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Associations between maternal concern about child’s weight and related behaviours and maternal weight-related parenting practices: a cross-sectional study
- Haines, Jess, Downing, Katherine L., Tang, Lisa, Campbell, Karen J., Hesketh, Kylie D.
- The international journal of behavioral nutrition and physical activity 2018 v.15 no.1 pp. 104
- children, cross-sectional studies, equations, food intake, health promotion, mothers, obesity, overeating, physical activity, regression analysis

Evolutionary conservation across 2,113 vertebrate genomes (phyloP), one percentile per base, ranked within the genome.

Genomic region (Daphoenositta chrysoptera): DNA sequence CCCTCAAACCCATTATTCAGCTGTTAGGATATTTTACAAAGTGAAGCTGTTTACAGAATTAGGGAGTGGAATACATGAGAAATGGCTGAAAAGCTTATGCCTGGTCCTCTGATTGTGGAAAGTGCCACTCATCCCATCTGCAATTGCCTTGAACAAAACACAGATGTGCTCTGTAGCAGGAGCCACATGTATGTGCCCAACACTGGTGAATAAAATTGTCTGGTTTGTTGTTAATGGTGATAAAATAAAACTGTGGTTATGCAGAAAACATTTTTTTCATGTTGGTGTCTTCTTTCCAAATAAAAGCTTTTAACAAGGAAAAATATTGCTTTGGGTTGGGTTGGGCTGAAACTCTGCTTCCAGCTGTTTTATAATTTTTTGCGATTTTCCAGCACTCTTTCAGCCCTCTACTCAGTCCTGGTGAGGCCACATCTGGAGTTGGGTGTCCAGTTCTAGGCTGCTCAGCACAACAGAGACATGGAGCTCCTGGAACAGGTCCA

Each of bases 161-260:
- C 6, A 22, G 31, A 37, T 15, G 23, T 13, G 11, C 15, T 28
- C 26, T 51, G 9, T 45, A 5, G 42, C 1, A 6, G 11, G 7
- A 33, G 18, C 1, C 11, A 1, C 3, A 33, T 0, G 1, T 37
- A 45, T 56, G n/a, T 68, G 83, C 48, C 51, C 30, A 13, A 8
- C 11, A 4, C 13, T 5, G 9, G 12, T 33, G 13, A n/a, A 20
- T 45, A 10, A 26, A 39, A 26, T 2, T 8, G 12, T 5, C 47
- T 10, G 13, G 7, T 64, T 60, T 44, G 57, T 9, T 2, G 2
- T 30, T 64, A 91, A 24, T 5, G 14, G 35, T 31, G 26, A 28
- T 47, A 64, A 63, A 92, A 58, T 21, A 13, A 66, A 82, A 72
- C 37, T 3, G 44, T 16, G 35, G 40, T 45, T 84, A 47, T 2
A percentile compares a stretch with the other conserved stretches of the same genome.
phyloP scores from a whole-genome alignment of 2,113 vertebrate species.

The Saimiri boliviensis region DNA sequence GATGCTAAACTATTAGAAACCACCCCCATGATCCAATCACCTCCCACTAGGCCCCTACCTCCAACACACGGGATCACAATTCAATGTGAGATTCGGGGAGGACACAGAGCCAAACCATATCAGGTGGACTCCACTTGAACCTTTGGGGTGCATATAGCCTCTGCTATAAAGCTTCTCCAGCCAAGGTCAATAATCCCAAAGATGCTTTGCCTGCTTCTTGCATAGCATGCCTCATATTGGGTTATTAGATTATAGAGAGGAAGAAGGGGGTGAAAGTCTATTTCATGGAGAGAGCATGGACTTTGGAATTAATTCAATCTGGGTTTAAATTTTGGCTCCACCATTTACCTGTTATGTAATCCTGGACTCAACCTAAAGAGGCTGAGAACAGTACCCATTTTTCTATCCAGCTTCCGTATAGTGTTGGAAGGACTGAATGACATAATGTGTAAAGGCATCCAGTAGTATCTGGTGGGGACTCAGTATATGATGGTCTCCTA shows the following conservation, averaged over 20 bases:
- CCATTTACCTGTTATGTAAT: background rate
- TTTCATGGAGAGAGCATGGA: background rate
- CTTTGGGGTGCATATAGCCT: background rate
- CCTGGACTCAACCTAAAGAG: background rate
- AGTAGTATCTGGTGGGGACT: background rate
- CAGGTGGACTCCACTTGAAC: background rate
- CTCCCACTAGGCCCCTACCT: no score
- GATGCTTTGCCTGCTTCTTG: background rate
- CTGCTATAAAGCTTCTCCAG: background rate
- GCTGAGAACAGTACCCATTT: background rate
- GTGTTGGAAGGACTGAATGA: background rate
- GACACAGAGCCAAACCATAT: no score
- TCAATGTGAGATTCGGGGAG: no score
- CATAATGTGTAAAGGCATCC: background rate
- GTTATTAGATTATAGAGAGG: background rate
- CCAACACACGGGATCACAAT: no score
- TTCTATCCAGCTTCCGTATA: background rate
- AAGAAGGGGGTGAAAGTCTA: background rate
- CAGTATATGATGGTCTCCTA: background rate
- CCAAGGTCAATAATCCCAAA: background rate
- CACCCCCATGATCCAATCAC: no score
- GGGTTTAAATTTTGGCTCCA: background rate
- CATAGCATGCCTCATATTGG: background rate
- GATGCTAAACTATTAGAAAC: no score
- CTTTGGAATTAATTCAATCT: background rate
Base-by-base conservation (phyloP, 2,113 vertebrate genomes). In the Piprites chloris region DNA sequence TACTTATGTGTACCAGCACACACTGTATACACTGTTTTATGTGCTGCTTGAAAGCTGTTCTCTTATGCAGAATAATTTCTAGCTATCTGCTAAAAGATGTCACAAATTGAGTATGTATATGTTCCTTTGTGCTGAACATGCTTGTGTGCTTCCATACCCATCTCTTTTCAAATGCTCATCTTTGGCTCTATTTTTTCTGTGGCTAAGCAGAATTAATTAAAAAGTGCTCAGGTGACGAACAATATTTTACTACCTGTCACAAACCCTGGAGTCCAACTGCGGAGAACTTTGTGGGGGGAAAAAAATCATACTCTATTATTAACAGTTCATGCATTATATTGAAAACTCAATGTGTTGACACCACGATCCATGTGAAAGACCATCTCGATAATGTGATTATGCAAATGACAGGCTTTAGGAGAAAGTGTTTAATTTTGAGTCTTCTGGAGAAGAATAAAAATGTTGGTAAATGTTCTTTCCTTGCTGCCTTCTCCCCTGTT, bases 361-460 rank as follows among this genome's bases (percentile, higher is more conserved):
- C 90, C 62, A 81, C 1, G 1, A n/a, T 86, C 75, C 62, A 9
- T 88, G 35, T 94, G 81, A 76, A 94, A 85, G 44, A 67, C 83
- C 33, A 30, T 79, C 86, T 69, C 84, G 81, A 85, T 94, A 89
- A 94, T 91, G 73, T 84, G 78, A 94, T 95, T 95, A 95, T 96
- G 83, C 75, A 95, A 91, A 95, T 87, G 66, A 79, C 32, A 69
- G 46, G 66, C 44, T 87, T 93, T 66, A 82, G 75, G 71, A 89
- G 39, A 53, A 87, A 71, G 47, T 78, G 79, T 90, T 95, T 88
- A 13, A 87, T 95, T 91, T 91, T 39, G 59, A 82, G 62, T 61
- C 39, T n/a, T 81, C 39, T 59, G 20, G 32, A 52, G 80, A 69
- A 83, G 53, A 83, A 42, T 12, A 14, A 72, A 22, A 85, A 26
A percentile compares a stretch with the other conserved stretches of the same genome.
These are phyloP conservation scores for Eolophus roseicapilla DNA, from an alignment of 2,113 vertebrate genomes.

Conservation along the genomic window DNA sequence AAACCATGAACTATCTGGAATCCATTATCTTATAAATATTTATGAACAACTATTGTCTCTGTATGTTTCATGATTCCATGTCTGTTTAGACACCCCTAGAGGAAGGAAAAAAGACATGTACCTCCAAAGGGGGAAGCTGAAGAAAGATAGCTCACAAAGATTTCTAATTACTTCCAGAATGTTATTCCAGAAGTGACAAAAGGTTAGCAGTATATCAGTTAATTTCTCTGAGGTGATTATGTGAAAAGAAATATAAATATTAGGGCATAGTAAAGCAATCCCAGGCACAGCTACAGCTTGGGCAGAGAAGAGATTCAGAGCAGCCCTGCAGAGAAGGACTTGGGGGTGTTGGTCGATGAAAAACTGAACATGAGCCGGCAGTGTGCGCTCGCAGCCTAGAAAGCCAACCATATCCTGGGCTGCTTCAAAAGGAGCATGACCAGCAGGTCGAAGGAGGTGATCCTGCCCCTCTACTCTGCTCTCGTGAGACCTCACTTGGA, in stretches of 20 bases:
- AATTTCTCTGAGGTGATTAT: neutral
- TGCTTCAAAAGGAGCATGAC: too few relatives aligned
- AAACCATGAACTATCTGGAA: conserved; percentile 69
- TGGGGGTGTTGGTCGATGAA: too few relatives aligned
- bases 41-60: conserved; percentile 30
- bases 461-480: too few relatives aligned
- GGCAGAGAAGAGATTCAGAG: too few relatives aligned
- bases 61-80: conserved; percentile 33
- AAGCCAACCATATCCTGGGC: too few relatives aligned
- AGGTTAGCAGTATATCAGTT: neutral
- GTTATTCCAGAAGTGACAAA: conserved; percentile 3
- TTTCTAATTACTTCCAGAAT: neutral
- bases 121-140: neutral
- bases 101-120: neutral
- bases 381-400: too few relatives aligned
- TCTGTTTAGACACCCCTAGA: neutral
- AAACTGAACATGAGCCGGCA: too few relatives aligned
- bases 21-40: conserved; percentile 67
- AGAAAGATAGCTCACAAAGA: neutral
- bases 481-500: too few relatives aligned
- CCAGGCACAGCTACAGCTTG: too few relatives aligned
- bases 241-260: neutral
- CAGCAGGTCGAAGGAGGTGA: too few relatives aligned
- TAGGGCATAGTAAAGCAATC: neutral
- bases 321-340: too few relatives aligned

- BACKGROUND: Parents influence their children’s weight-related behaviours through their parenting practices, which are often a focal point of obesity prevention interventions. This study examined associations of maternal concern about their child’s weight, dietary intake, physical activity, and media use with maternal food, physical activity, and media parenting practices. METHODS: Mothers (n = 310) reported their level of concern regarding their child’s weight and related behaviours and their weight-related parenting practices when their child was 5 years of age as part of the Melbourne Infant Feeding Activity and Nutrition Trial (InFANT) Program. We used linear regression analyses with estimation by generalized estimating equations to examine associations of maternal concern and maternal parenting practices. RESULTS: Slightly more than 60% of mothers reported at least one concern related to their children’s weight or related behaviours. Excessive media use was the most commonly endorsed concern among mothers (45.2%). Compared to mothers who were unconcerned about their child’s weight, mothers who were concerned about their child weighing too much reported higher levels of controlling feeding practices, i.e., restrictive feeding, lower levels of co-participation of physical activity, and higher levels of using media to control child behaviour. Mothers who were concerned their child weighed too little reported higher levels of controlling feeding practices, i.e., restrictive feeding, pressure to eat. Similarly, mothers who were concerned about their child’s eating (eating too much or too little) reported higher levels of controlling feeding practices. Mothers who were concerned about their child using too much media reported higher levels of using media to regulate their child’s behaviour and providing opportunities for their child to use media. CONCLUSION: Mothers who were concerned about their child’s weight, dietary intake, physical activity and media use reported higher levels of controlling parenting practices, i.e., pressure to eat, and lower levels of health promoting parenting practices, i.e., co-participation in physical activity. Longitudinal research is needed to elucidate temporal order and specific mechanisms of these associations.